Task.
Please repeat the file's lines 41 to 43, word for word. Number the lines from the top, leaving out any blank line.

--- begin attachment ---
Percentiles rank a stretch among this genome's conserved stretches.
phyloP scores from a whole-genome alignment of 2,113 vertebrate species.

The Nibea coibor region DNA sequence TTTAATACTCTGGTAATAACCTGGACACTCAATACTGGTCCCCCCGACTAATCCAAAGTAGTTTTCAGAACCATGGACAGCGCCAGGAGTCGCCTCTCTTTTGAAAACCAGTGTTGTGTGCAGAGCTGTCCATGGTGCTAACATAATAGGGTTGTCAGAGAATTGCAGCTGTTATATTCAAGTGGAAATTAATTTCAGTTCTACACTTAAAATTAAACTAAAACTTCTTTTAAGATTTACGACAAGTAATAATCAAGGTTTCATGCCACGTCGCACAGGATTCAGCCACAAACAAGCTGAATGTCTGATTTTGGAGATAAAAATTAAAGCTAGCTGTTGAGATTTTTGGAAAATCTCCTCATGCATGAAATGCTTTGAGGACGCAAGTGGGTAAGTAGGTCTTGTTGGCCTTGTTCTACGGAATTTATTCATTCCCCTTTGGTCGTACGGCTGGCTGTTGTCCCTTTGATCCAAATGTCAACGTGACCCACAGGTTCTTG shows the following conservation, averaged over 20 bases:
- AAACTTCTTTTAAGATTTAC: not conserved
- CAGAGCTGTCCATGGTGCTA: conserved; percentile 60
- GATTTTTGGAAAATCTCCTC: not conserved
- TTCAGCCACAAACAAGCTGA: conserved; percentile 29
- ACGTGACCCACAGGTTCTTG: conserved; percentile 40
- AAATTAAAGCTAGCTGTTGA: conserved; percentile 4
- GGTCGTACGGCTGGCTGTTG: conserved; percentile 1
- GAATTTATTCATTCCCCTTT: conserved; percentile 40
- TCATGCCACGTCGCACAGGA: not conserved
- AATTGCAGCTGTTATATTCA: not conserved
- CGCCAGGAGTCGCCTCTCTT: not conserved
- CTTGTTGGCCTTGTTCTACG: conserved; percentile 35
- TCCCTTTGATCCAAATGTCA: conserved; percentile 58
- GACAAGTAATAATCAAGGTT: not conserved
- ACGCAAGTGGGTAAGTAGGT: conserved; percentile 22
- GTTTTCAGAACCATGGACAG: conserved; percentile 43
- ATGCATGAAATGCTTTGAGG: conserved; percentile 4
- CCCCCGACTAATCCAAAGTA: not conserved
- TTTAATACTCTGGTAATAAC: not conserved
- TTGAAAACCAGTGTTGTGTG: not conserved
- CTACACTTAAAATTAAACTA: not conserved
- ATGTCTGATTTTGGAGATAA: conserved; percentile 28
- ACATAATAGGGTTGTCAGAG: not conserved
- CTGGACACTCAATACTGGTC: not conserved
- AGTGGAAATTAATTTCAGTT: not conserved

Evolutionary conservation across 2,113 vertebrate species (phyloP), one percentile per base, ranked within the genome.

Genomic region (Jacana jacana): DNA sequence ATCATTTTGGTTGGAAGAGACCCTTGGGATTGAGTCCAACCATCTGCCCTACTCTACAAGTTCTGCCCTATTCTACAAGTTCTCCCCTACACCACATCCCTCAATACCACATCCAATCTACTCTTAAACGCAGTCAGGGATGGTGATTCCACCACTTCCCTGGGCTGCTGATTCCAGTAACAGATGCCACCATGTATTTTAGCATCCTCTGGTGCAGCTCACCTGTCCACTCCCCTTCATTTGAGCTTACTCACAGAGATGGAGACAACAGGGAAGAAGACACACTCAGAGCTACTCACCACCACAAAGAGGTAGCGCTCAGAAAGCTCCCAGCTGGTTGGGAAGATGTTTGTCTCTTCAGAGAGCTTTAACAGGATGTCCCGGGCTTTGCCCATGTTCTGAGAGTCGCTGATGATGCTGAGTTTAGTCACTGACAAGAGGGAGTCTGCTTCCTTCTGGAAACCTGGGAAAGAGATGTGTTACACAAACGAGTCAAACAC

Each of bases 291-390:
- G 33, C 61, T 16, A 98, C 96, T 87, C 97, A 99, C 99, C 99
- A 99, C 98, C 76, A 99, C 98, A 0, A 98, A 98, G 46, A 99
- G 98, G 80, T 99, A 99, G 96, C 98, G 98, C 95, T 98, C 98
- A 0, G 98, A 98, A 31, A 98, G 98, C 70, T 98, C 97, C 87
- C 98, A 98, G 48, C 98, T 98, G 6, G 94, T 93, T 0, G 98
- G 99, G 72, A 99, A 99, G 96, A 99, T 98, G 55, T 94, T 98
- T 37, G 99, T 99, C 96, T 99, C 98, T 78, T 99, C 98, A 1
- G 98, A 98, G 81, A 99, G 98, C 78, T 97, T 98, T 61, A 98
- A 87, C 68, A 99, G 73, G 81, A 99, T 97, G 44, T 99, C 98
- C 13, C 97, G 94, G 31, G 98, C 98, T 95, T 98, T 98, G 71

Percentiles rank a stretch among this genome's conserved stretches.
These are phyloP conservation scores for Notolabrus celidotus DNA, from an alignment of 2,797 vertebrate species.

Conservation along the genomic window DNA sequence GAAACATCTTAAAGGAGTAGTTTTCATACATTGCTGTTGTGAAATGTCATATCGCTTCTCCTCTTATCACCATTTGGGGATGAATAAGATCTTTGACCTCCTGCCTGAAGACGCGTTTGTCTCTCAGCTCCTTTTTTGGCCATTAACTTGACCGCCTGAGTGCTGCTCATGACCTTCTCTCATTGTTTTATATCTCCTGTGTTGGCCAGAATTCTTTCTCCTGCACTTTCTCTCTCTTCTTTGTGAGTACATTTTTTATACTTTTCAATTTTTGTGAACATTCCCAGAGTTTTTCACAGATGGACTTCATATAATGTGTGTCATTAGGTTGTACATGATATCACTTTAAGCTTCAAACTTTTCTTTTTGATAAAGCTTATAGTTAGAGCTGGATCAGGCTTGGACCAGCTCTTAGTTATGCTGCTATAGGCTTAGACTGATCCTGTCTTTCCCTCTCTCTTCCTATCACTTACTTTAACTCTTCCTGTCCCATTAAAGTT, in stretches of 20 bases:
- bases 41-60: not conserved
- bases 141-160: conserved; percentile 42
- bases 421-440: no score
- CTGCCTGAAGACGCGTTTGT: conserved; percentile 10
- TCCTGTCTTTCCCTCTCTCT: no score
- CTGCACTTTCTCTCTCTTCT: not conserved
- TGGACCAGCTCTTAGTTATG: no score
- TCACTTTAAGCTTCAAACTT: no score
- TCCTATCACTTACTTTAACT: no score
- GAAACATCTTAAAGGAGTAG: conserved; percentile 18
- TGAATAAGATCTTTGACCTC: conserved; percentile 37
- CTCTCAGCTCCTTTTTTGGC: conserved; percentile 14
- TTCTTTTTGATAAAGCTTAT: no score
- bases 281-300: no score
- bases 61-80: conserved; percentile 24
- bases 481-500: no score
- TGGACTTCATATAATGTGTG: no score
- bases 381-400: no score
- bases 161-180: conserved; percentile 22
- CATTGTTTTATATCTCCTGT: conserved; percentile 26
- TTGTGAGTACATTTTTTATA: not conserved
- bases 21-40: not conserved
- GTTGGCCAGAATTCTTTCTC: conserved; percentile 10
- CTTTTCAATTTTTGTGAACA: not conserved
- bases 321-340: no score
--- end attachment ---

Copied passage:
- C 13, C 97, G 94, G 31, G 98, C 98, T 95, T 98, T 98, G 71

Percentiles rank a stretch among this genome's conserved stretches.
These are phyloP conservation scores for Notolabrus celidotus DNA, from an alignment of 2,797 vertebrate species.